WASHINGTON (The Hill) - A record number of school shootings have taken place since the spring, a troubling sign as parents, teachers and students prepare for a return to full-time in-person learning this fall following the coronavirus pandemic.
Since March, there have been 14 school shootings across the United States, the highest amount over a four month period since 1999, according to a Washington Post analysis published this week.
More than a quarter of a million children have been exposed to gun violence during school hours since the massacre at Combine, the Post reported.
The most fatal school shooting in U.S. history was carried out in Parkland, Fla. at Marjory Stoneman Douglas High School, where 17 people were killed and more than a dozen others were injured.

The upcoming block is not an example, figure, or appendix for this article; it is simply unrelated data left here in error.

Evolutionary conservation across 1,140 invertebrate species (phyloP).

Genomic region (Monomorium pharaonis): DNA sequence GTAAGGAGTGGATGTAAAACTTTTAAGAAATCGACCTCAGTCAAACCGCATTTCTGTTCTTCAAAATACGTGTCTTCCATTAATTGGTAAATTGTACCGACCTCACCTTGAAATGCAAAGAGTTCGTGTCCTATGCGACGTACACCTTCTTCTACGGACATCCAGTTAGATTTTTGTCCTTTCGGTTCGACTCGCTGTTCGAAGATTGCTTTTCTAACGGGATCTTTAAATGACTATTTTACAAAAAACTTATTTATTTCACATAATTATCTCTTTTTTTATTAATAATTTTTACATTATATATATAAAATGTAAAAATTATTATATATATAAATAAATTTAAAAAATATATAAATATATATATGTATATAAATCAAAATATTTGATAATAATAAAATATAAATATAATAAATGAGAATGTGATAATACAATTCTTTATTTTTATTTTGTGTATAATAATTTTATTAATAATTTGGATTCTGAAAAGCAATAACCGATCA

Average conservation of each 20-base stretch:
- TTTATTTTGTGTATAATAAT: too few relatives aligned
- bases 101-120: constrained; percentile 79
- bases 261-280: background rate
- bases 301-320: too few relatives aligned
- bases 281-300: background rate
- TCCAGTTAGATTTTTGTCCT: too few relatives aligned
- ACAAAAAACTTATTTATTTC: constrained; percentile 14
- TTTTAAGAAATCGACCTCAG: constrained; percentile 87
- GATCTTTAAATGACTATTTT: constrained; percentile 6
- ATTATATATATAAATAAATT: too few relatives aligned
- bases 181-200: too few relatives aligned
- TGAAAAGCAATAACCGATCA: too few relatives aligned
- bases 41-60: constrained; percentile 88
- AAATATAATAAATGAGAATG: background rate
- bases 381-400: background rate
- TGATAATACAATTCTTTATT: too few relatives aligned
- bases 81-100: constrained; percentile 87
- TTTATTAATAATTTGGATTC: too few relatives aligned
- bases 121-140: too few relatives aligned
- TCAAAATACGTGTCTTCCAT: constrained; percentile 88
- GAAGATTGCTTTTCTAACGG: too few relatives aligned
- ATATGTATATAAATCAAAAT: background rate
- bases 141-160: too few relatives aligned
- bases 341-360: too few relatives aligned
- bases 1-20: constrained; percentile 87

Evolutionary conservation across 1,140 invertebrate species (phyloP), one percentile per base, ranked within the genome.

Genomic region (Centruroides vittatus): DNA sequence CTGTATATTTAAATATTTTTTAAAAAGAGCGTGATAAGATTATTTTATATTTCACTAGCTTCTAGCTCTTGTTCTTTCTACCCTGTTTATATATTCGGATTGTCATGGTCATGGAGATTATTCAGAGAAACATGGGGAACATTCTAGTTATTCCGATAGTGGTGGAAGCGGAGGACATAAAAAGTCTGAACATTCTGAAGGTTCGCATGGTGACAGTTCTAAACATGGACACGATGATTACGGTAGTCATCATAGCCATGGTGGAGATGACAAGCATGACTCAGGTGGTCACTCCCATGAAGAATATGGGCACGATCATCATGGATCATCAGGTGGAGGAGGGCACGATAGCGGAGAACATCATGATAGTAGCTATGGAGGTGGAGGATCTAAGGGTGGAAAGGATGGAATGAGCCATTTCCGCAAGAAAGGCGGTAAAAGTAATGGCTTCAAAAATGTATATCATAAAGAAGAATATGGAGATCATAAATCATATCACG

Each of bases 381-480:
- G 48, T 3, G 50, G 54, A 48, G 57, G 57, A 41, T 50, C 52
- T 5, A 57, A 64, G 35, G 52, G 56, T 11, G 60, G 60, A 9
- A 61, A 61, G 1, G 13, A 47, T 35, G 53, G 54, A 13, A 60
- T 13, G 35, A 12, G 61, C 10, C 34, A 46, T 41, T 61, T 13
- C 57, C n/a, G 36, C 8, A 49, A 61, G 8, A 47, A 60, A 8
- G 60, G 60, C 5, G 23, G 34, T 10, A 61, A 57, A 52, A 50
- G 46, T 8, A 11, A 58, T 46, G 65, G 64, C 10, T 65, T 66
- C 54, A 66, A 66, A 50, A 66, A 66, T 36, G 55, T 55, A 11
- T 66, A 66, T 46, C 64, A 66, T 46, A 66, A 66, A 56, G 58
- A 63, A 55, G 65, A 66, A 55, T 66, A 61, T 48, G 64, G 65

Most schools have remained only partially open for in-person instruction as elected officials work to reopen their communities, but with mass vaccination efforts fully underway and many American returning back to work, students are expected back in classrooms on a more regular basis this fall.
The first school shooting of 2021 occurred on March 1 at Watson Chapel Junior High, the Post reported, where 9th grader Daylon “DayDay” Burnett was shot and killed while at school.
Another incident on April 26 involved a 12-year-old sixth grader in Minnesota who told police he suffered from depression and wanted to commit suicide by cop after shooting up his school.